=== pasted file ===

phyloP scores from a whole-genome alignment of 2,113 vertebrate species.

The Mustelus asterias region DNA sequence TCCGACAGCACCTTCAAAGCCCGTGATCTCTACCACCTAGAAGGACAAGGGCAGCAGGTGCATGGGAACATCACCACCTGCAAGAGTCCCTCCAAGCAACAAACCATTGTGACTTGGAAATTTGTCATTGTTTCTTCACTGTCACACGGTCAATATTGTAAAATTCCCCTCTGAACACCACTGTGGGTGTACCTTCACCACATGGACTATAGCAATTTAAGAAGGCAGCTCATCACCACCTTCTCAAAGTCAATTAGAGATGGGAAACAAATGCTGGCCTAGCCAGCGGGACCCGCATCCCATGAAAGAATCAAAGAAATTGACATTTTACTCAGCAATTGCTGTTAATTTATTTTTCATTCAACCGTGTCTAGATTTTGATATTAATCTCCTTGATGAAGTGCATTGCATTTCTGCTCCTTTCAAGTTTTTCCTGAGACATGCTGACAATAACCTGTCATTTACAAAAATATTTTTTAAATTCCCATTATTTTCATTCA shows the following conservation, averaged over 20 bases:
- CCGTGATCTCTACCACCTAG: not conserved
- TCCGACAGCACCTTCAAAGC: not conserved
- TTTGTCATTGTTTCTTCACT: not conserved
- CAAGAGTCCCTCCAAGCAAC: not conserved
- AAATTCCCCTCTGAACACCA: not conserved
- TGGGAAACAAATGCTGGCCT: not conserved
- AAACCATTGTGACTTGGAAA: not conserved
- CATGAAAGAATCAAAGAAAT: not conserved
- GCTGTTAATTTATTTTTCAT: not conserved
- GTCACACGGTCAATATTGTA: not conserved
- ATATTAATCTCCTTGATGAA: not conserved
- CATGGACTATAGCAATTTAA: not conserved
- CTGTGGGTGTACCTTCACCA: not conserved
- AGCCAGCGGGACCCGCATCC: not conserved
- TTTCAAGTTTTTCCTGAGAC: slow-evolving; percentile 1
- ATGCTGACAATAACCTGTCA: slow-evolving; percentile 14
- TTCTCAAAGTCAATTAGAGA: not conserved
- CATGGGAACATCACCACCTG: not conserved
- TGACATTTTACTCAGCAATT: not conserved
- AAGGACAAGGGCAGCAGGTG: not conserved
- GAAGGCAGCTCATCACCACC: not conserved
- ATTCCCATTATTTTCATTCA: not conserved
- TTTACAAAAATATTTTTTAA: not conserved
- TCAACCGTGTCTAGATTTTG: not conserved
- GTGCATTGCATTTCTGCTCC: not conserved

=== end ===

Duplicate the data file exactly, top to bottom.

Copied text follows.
phyloP scores from a whole-genome alignment of 2,113 vertebrate species.

The Mustelus asterias region DNA sequence TCCGACAGCACCTTCAAAGCCCGTGATCTCTACCACCTAGAAGGACAAGGGCAGCAGGTGCATGGGAACATCACCACCTGCAAGAGTCCCTCCAAGCAACAAACCATTGTGACTTGGAAATTTGTCATTGTTTCTTCACTGTCACACGGTCAATATTGTAAAATTCCCCTCTGAACACCACTGTGGGTGTACCTTCACCACATGGACTATAGCAATTTAAGAAGGCAGCTCATCACCACCTTCTCAAAGTCAATTAGAGATGGGAAACAAATGCTGGCCTAGCCAGCGGGACCCGCATCCCATGAAAGAATCAAAGAAATTGACATTTTACTCAGCAATTGCTGTTAATTTATTTTTCATTCAACCGTGTCTAGATTTTGATATTAATCTCCTTGATGAAGTGCATTGCATTTCTGCTCCTTTCAAGTTTTTCCTGAGACATGCTGACAATAACCTGTCATTTACAAAAATATTTTTTAAATTCCCATTATTTTCATTCA shows the following conservation, averaged over 20 bases:
- CCGTGATCTCTACCACCTAG: not conserved
- TCCGACAGCACCTTCAAAGC: not conserved
- TTTGTCATTGTTTCTTCACT: not conserved
- CAAGAGTCCCTCCAAGCAAC: not conserved
- AAATTCCCCTCTGAACACCA: not conserved
- TGGGAAACAAATGCTGGCCT: not conserved
- AAACCATTGTGACTTGGAAA: not conserved
- CATGAAAGAATCAAAGAAAT: not conserved
- GCTGTTAATTTATTTTTCAT: not conserved
- GTCACACGGTCAATATTGTA: not conserved
- ATATTAATCTCCTTGATGAA: not conserved
- CATGGACTATAGCAATTTAA: not conserved
- CTGTGGGTGTACCTTCACCA: not conserved
- AGCCAGCGGGACCCGCATCC: not conserved
- TTTCAAGTTTTTCCTGAGAC: slow-evolving; percentile 1
- ATGCTGACAATAACCTGTCA: slow-evolving; percentile 14
- TTCTCAAAGTCAATTAGAGA: not conserved
- CATGGGAACATCACCACCTG: not conserved
- TGACATTTTACTCAGCAATT: not conserved
- AAGGACAAGGGCAGCAGGTG: not conserved
- GAAGGCAGCTCATCACCACC: not conserved
- ATTCCCATTATTTTCATTCA: not conserved
- TTTACAAAAATATTTTTTAA: not conserved
- TCAACCGTGTCTAGATTTTG: not conserved
- GTGCATTGCATTTCTGCTCC: not conserved